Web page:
Taiwan leader Ma Ying-jeou said Aug. 14 that it is time to consider the establishment of reciprocal cross-strait representative offices.
Speaking at a meeting of the ruling Kuomintang, Ma, who doubles as KMT chairman, said that with cross-strait trade standing at US$160 billion many measures are long overdue, including deliberations on opening reciprocal representative offices.
“Other than a tourism office in Beijing, Taiwan currently has no representative offices in mainland China,” the president said.
Mainland Affairs Council spokesman Liu Te-shun said later the same day that the issue was discussed during the eighth round of talks between Chiang Pin-kung, chairman of Taipei-based Straits Exchange Foundation, and Chen Yunlin, chairman of Beijing’s Association for Relations Across the Taiwan Straits. The two sides agreed to separately study the question and exchange views at an appropriate time, Liu said.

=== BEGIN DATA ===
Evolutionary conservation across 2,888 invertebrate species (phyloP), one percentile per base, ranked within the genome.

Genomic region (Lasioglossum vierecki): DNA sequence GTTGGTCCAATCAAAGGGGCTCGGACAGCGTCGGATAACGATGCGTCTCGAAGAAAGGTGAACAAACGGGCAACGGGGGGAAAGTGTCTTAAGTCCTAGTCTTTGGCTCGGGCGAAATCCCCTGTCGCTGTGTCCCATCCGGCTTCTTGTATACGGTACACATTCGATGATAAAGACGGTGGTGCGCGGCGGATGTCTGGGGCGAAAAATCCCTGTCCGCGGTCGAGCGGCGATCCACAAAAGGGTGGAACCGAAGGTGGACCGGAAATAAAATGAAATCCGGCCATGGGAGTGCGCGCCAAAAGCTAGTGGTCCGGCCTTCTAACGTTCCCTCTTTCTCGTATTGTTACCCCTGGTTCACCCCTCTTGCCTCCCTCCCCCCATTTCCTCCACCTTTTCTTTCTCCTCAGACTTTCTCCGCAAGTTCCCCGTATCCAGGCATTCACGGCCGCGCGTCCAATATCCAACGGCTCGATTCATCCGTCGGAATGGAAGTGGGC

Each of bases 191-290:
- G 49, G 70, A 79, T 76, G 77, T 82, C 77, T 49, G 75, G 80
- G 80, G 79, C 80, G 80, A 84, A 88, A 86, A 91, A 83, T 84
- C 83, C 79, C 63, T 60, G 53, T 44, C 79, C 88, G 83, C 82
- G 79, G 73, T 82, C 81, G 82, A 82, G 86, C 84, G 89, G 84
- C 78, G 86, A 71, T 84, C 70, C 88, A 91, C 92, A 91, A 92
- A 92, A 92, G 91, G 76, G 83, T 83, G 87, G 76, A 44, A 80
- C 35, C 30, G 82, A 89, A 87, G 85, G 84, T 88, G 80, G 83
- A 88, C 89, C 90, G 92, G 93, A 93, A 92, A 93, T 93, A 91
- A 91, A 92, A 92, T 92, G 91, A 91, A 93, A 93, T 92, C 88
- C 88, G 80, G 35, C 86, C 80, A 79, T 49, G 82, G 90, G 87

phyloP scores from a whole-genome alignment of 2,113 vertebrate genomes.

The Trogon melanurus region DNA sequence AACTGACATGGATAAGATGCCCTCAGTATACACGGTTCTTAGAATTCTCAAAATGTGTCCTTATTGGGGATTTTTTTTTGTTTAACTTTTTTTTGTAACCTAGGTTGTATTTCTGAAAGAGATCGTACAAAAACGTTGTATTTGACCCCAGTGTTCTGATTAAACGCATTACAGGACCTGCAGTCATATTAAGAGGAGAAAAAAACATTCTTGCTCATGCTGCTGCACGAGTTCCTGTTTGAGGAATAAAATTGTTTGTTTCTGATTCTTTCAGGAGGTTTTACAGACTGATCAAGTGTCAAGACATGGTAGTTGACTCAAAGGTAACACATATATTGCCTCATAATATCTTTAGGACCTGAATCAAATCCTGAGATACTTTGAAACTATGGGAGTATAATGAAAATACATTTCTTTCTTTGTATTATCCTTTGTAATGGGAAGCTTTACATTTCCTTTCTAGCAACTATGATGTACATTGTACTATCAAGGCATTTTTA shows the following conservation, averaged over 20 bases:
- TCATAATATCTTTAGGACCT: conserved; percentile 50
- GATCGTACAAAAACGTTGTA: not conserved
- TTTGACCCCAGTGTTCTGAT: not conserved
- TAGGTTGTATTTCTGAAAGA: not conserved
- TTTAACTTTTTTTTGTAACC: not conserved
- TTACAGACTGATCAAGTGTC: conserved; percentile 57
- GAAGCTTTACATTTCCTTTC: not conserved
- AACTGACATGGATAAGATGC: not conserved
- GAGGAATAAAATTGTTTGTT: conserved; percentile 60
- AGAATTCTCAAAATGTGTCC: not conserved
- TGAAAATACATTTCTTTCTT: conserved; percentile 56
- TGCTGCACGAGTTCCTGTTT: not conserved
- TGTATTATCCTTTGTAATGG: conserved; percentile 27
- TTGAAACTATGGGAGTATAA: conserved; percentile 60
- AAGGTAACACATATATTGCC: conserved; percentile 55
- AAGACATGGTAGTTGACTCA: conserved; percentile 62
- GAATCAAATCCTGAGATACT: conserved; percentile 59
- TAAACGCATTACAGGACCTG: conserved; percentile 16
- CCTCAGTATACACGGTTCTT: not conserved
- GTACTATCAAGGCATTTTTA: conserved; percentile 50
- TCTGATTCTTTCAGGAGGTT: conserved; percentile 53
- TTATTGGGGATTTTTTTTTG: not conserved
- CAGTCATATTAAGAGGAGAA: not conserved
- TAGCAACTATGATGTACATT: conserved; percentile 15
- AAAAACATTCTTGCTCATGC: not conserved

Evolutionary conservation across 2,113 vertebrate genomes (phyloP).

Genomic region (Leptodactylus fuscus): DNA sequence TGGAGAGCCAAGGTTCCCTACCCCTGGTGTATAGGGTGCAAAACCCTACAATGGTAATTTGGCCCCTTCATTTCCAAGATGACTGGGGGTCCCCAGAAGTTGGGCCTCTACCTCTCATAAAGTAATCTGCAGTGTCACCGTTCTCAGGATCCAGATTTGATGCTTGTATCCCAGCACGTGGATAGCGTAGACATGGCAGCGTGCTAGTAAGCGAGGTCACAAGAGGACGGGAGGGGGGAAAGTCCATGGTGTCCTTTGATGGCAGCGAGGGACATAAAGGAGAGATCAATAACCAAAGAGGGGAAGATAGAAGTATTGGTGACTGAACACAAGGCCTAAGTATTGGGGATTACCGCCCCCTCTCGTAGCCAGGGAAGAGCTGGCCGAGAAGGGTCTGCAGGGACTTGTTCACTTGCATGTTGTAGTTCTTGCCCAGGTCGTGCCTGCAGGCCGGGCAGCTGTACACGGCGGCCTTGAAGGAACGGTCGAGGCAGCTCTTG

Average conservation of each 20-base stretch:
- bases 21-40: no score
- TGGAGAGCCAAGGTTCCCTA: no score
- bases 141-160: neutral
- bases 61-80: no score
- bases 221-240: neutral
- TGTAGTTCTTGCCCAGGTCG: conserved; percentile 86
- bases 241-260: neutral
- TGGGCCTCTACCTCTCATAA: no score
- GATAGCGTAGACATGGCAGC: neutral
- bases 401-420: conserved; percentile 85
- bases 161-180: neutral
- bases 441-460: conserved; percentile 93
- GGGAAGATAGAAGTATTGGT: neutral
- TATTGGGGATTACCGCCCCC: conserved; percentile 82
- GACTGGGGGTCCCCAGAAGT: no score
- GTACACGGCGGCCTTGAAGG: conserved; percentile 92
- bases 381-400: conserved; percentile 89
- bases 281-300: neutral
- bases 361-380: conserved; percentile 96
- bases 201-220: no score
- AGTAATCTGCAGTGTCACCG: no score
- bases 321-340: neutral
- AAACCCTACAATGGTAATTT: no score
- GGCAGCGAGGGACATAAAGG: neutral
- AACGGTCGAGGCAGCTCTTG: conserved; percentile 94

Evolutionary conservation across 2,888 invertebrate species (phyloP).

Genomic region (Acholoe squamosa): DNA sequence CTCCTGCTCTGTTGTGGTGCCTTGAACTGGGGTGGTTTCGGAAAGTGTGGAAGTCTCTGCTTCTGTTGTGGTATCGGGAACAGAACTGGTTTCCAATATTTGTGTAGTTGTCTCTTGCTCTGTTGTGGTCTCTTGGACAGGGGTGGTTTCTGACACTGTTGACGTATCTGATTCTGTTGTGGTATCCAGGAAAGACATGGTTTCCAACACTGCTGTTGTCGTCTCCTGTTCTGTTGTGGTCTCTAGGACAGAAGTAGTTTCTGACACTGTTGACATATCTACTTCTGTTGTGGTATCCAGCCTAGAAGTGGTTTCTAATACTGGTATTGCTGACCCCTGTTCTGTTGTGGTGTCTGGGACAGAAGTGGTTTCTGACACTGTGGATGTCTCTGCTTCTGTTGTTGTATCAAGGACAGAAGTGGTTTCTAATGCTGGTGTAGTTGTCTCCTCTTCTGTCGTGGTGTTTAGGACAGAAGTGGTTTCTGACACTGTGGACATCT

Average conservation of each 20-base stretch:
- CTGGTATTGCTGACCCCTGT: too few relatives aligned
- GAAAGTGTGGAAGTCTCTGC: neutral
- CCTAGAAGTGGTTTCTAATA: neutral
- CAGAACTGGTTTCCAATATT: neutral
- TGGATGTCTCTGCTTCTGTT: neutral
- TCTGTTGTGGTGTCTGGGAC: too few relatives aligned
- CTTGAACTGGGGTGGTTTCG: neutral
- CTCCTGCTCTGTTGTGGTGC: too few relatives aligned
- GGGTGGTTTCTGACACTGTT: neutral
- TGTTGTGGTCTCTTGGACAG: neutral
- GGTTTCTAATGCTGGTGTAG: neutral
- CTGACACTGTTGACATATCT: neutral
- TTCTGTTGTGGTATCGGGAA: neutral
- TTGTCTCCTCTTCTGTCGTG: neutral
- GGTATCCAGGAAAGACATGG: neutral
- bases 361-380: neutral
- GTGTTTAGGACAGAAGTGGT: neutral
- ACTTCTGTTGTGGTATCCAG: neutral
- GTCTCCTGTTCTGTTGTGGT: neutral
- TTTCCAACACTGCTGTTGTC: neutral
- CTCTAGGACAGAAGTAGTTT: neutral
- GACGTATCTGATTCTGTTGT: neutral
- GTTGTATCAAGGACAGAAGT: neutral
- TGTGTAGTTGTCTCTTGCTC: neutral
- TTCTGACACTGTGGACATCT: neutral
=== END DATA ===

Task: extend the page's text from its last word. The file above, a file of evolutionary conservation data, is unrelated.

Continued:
Ma also said he had instructed MAC, the Ministry of Education and Department of Health in February to review the possibility of including mainland students in Taiwan in the National Health Insurance program, and to re-evaluate all the restrictions they are subject to.
These cover the limited number of mainland Chinese universities recognized by the government, quotas for mainland students, exceptions to degrees recognized, not including mainland students in existing admission quotas, as well as bans on scholarships, extra points for admission, part-time jobs, employment on the island after graduation and participation in national exams.